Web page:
H&D editor goes ‘Down Under’

Heritage and Destiny editor Mark Cotterill, has just returned from a two week visit to Australia. Mark was able to make this trip of a life-time thanks to two Australian H&D subscribers – both expat Brits – who financed the whole visit.

H&D‘s editor and local wildlife

Mark Cotterill and Emu

For most of his visit Mark stayed just outside the town of Port Adelaide, a white suburb about a half hour’s drive from the city of Adelaide, which is the state capital of South Australia (SA).

While Down Under, Mark met a number of nationalists from a variety of different groups, including One Nation Party, Australia First Party, British Australian Community and The Adelaide Institute.

Although no official meetings took place, several informal discussions were held with fellow nationalists on a number of different topics; including how to increase sales and subscriptions of Heritage and Destiny in Australia, and future closer cooperation between nationalists in both countries.

(left to right) Peter Hartung of The Adelaide Institute, Mark Cotterill, and expat nationalist visiting the Port Dock Brewery.

H&D‘s editor sampling a schooner of Coopers Pale Ale with a couple of  expat nationalists.

However it was not all politics and while in the Adelaide area Mark attended a football match at the Coopers Stadium – home of Adelaide United FC and a cricket game (between SA and Tasmania) at the famous Oval Stadium, which will host the second test match between Australia and England next week.

Mark also travelled to the former mining town of Broken Hill in New South Wales (NSW) – about six hours north of Adelaide. Broken Hill was built on the world’s richest and largest deposit of zinc-lead ore, and though the mines now employ far fewer, it remains the headquarters of the world’s largest mining company, the giant multinational BHP Billiton. En route Mark and his hosts passed through the small town of Saddleworth – way out in the Outback – in the north-west corner of South Australia. Apart from the amazing Outback scenery Mark’s group got to see both Kangaroos and Emus at very close range!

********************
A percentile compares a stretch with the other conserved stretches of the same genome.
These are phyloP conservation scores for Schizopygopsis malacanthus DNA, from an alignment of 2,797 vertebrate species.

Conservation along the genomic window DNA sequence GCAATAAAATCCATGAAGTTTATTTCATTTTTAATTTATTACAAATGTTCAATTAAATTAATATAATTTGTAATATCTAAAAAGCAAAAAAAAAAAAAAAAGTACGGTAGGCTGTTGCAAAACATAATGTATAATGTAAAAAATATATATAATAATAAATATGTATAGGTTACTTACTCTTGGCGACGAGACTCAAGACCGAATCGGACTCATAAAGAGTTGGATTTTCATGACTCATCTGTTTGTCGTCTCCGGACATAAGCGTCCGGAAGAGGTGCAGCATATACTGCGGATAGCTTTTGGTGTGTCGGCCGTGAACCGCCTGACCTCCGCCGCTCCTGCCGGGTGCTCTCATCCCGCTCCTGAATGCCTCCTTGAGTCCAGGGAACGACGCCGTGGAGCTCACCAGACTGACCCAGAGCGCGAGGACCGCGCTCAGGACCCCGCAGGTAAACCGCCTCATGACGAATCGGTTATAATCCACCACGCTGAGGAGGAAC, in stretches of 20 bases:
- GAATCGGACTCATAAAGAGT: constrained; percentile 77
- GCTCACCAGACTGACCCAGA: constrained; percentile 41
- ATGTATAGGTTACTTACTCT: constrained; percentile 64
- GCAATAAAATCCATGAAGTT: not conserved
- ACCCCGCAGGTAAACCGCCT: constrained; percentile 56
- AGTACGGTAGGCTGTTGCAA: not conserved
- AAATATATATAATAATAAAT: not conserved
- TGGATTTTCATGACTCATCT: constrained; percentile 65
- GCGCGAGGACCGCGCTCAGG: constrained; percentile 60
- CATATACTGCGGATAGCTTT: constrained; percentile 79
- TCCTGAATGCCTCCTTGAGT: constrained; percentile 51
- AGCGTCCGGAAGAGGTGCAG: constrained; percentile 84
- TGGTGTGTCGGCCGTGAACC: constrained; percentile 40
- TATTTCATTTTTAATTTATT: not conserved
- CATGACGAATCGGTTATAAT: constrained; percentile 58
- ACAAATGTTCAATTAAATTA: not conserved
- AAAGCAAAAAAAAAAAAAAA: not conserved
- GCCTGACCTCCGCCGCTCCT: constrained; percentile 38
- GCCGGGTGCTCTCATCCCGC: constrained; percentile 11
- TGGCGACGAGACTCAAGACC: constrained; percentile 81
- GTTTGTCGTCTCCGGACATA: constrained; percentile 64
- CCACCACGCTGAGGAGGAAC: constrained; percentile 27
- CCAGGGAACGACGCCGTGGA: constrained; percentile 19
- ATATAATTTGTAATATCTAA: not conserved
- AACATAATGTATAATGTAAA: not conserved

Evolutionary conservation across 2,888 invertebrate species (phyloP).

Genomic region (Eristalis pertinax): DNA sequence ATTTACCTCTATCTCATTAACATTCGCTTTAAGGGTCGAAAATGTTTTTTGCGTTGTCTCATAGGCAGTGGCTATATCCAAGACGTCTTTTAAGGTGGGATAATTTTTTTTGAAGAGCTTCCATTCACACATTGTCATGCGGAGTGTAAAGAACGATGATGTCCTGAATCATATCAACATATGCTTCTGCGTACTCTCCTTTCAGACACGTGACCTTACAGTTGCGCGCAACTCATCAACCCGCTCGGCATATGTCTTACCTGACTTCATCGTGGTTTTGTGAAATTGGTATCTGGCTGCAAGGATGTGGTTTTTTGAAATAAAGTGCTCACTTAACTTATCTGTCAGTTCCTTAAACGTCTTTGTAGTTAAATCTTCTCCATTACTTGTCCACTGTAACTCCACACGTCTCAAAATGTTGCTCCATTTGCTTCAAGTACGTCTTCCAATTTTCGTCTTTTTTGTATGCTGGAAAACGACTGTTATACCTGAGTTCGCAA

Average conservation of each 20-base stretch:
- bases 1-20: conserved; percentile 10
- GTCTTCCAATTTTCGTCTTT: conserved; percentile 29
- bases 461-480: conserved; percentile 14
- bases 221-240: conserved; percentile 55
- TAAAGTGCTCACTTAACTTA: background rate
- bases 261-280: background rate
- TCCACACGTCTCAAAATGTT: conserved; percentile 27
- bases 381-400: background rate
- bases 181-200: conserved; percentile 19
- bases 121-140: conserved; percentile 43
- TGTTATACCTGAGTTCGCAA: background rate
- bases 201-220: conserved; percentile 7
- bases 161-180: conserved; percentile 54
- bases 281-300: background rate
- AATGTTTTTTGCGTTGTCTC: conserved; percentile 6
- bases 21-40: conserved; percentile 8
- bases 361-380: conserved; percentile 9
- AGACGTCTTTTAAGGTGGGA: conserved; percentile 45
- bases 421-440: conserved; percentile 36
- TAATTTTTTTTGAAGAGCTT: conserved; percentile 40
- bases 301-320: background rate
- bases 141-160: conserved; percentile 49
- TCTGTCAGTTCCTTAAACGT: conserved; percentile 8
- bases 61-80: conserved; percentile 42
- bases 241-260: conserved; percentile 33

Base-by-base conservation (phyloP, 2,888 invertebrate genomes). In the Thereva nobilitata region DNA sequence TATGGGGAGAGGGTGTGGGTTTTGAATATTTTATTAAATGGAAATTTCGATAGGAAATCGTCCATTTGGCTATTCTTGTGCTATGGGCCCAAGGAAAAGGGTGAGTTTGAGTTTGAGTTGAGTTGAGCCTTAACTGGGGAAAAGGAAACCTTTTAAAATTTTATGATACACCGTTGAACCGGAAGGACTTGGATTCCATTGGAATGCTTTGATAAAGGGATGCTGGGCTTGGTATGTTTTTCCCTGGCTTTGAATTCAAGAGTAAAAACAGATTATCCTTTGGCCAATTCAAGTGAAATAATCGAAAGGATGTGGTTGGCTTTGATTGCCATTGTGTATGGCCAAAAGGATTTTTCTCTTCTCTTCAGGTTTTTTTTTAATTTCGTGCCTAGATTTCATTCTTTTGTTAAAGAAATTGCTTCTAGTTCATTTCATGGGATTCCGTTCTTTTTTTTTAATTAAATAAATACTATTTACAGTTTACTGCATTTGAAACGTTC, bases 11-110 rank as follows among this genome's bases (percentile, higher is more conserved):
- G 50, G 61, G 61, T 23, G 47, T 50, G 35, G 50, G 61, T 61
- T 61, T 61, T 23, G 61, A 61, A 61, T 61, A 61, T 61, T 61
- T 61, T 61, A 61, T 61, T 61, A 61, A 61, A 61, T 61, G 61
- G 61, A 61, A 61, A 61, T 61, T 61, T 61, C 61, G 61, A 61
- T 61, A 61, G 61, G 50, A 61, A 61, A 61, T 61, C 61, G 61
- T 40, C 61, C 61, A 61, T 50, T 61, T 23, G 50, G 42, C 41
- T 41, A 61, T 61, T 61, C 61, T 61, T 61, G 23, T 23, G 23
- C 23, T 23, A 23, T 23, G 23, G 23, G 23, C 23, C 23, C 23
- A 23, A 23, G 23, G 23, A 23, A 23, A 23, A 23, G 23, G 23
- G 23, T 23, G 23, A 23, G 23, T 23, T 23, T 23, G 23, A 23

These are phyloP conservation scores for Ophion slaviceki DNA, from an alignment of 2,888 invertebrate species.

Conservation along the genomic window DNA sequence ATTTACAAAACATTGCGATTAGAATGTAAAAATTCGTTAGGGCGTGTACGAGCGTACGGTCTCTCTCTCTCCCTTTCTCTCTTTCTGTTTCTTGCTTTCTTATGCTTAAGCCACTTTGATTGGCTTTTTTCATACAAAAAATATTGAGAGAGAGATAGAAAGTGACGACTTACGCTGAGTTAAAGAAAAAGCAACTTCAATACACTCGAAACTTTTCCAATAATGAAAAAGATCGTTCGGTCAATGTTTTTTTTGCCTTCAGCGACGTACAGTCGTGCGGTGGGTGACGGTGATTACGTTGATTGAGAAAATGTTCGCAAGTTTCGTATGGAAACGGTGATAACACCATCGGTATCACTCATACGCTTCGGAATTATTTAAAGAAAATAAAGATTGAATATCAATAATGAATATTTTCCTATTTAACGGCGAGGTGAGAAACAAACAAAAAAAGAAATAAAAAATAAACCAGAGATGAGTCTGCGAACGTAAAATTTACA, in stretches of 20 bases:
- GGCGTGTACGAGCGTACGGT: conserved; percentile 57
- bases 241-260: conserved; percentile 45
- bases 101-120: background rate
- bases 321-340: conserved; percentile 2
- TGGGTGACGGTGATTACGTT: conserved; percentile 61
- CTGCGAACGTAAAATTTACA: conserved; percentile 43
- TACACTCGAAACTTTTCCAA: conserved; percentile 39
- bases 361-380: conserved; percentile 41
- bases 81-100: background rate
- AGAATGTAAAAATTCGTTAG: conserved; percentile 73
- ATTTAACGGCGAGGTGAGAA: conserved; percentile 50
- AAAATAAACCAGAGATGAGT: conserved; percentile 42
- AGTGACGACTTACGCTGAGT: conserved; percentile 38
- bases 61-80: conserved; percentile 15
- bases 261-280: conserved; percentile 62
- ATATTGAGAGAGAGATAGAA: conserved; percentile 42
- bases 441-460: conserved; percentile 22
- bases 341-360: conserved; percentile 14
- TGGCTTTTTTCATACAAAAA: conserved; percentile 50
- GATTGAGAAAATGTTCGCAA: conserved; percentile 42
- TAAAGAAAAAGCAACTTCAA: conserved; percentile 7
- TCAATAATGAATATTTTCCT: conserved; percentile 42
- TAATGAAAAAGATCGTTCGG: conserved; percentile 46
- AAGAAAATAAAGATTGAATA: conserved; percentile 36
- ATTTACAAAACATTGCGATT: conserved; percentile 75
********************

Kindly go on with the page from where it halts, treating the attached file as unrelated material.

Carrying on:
H&D’s editor arrives in the Outback town of Saddleworth, close to the South Australia – New South Wales border.

Mark at the Saddleworth Hotel: this small town was built in the 1840s and named after the Saddleworth area in the Pennine hills of England, near Oldham.

Sadly after returning to Manchester airport after a gruelling 21 hour flight(s) the British Political Police (formally Special Branch) “lifted” Mark and held him for two hours under their “Schedule 7, Terrorism Act 2000”.

The Political Police held Mark in a small custody room, while they searched him and both his cases. They took away a number of personal items to photograph and/or photocopy and his mobile phone so they could copy all his contact details.

As they knew quite well Mark is not and has never been a “terrorist” or involved in any way in “terrorism”. He is not even a member of any political party. Mark is a former Borough councillor and law abiding citizen, with no criminal convictions for over 30 years.

It seems that the definition of what a terrorist and terrorism is has changed greatly over the last few years. According to the British Political Police a “terrorist” can be somebody who holds “Extreme right-wing views” – which they claimed Mark does. We certainly live in interesting times!

After two hours Mark was released without any charges and allowed to make his way back to his home in Preston. Exhausted and in great need of a pint, but not down-hearted.

The harassment of nationalists like Mark, by the British Political Police, is sadly just part of the course now in modern day multi-racial Britain. While Islamist terrorists are allowed to freely enter our country without any problems at all, law-abiding nationalists are harassed just for having politically incorrect views (which most working class people agree with anyway).

Mark would like to thank the two Australian H&D subscribers who made the trip possible and also to all the Australian nationalists who took time out to met him. It was very much appreciated. A full report of Mark’s Australian trip will appear in a future issue of Heritage and Destiny magazine.

Mark at the new-look Adelaide Oval, where redevelopment work to create a shared cricket and Aussie-rules football stadium was being completed in advance of the Ashes Test on December 5th.

Mark at the home of Adelaide United F.C. – the Coopers Stadium, Hindmarsh, between the city of Adelaide and Port Adelaide.

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